So, where were we? Oh, yes! We just learned about steam powered cars. So now we get to find out about the secret behind modern cars – the internal combustion engine!
A steam engine is an external combustion engine. In the steam engine, as we have seen, there is a special furnace or burner which heats up a tank of water. The heated water then produces steam which powers the engine. So, the combustion occurs outside the engine. This of course involves several large, separate parts, making a small, light engine that runs on steam-power very difficult to produce.
An internal combustion engine is an engine where the heat source, or combustion, is inside the actual engine. It basically consists of some sort of fuel, most commonly gasoline, which is ignited directly in the cylinder. The force of the explosion (the combustion) drives piston, which powers the engine.
In 1859, Jean-Joseph-Etienne Lenoir, a Frenchman, developed an internal combustion engine. (There had been other attempts, but no one managed to produce a practical model.) His engine was called a two-stroke engine, because of the amount of times the piston moved for every complete cycle of the motor. It was powered by coal gas.
Although his engine was successful, it was not strong enough to power a carriage. Instead, it was used to power small machinery.
It was in 1876 that an internal combustion engine was developed by a German named Nikolaus Otto that was strong enough to power a carriage. This engine employed a four-stroke cycle, known as the Otto cycle, greatly increasing its efficiency.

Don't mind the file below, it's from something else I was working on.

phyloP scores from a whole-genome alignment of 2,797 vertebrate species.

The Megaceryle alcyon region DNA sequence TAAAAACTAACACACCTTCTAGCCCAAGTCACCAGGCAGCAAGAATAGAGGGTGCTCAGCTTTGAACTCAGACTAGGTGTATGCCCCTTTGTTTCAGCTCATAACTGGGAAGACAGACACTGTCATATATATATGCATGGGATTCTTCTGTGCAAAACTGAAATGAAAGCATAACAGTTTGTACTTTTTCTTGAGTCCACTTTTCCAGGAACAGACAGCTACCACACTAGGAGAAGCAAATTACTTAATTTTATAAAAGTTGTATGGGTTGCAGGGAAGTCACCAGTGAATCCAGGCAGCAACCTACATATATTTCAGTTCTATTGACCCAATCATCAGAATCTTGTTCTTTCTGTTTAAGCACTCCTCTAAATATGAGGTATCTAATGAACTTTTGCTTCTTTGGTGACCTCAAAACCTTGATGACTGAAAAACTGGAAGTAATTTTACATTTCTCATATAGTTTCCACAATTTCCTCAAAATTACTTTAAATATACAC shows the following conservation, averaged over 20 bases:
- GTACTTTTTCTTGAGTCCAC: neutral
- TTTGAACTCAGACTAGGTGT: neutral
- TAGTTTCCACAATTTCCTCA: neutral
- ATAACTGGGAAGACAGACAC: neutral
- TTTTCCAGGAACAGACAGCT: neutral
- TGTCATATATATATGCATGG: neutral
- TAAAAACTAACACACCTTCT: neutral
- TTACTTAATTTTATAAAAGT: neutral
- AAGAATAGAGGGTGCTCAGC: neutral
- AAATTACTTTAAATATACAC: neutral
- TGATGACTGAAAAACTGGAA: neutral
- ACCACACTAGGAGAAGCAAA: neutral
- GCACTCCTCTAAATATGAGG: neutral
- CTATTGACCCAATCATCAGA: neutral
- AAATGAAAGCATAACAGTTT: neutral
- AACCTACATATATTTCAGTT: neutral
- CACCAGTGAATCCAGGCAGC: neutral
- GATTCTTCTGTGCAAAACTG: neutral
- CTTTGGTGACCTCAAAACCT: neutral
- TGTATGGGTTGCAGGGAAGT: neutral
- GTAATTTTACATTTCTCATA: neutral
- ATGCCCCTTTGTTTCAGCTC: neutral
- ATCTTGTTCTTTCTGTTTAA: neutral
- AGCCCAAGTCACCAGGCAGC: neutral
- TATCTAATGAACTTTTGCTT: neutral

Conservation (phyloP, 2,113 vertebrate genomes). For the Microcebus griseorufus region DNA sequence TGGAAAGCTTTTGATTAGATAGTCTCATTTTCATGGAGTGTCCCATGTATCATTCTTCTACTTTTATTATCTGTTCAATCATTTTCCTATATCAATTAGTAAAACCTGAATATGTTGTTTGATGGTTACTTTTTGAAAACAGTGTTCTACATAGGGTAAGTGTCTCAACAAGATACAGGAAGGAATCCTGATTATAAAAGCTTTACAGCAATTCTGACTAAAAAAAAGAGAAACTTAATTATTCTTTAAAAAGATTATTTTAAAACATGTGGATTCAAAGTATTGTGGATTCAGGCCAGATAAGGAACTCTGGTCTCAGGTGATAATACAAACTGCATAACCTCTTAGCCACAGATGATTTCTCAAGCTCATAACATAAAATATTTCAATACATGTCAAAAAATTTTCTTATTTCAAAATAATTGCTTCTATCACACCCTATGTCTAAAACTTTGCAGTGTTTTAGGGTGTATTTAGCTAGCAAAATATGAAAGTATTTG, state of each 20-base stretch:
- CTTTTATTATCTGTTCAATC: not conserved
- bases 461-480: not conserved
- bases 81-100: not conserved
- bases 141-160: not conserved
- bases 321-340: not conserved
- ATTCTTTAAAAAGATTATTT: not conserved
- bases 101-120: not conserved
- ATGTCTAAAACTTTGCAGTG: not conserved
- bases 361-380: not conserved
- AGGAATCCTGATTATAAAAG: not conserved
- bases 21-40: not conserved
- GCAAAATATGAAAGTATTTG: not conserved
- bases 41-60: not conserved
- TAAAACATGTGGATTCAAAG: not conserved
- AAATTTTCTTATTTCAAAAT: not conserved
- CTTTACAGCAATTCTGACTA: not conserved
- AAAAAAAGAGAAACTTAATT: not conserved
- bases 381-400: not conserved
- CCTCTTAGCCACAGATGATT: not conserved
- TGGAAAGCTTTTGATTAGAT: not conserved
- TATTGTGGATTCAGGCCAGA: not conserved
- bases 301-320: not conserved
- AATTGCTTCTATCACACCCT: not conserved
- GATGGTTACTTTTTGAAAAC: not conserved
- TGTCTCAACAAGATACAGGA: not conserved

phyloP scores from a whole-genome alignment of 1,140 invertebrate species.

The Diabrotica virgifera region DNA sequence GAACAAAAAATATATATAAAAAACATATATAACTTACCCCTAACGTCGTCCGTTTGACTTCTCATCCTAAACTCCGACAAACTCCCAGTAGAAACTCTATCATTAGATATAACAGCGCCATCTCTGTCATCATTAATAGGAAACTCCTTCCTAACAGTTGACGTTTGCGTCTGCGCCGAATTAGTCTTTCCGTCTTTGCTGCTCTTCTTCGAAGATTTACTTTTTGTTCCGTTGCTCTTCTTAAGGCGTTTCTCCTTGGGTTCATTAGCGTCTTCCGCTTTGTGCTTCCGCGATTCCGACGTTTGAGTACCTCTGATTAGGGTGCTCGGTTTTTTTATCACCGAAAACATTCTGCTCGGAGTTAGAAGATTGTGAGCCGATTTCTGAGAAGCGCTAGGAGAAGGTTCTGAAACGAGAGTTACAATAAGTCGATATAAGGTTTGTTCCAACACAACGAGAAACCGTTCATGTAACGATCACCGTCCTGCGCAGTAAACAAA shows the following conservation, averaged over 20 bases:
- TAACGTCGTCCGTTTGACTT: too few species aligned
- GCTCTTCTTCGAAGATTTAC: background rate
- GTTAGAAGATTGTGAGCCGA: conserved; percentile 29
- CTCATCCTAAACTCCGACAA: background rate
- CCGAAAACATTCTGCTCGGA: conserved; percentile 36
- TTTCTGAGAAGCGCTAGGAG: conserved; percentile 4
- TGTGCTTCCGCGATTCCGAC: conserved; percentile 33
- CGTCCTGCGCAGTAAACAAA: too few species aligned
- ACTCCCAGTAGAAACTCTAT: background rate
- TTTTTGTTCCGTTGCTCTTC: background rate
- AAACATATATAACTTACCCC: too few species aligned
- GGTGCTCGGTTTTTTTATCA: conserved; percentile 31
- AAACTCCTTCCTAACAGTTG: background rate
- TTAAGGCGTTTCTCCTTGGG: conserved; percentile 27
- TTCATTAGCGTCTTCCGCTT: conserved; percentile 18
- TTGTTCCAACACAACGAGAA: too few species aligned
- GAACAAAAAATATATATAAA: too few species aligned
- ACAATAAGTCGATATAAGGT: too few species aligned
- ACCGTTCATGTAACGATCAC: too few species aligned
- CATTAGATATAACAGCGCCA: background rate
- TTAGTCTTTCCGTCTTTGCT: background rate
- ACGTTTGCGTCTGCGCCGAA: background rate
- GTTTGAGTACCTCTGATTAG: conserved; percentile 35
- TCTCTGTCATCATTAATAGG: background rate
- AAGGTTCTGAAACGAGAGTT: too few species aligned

Let’s take a closer look at the Otto cycle.
Otto’s engine was a rotary engine. In other words, the piston, moving up and down in the cylinder, turned a bar called crankshaft. This crankshaft could be attached to a wheel, or whatever it is that is supposed to be turned.
As we mentioned, the Otto cycle goes through four strokes per cycle. Every time the piston moves, whether up or down, is called a stroke.
The first stroke (1) is called the intake. In this stroke, the piston moves down and the intake valve is opened. Since the piston is sealed tightly against the cylinder, a vacuum is created and the fuel is sucked into the cylinder.
The next stroke (2) is the compression stroke. Now, both valves are sealed and the piston moves up. This compresses the fuel, making it more combustible.
Next, comes the power stroke (3). This is when the fuel is united, usually by a spark plug, and pushes the piston back down. This is called the power stroke because it powers the entire cycle.
Finally, comes the exhaust stroke (4). It gets its name from the fact that the engine is quite tired at this point. Just kidding! It’s called the exhaust stroke because the used, or exhausted, gases are expelled. In this stroke the piston goes back up, and the exhaust valve is opened. This pushes the used gases out of the cylinder.
As long as fuel is supplied to the engine, the cycle will continue, and the crankshaft will turn.
This engine model was able to operate at a much higher efficiency than previous types of engines, due in large part because of the compression stroke. Otto himself, however, didn’t think the best use for his engine was for vehicles. He instead wanted it to be used for other types of machinery.
It was his manager, Gottlieb Daimler, who saw the potential of the engine to be used to power vehicles.
But, that will have to wait – until next time!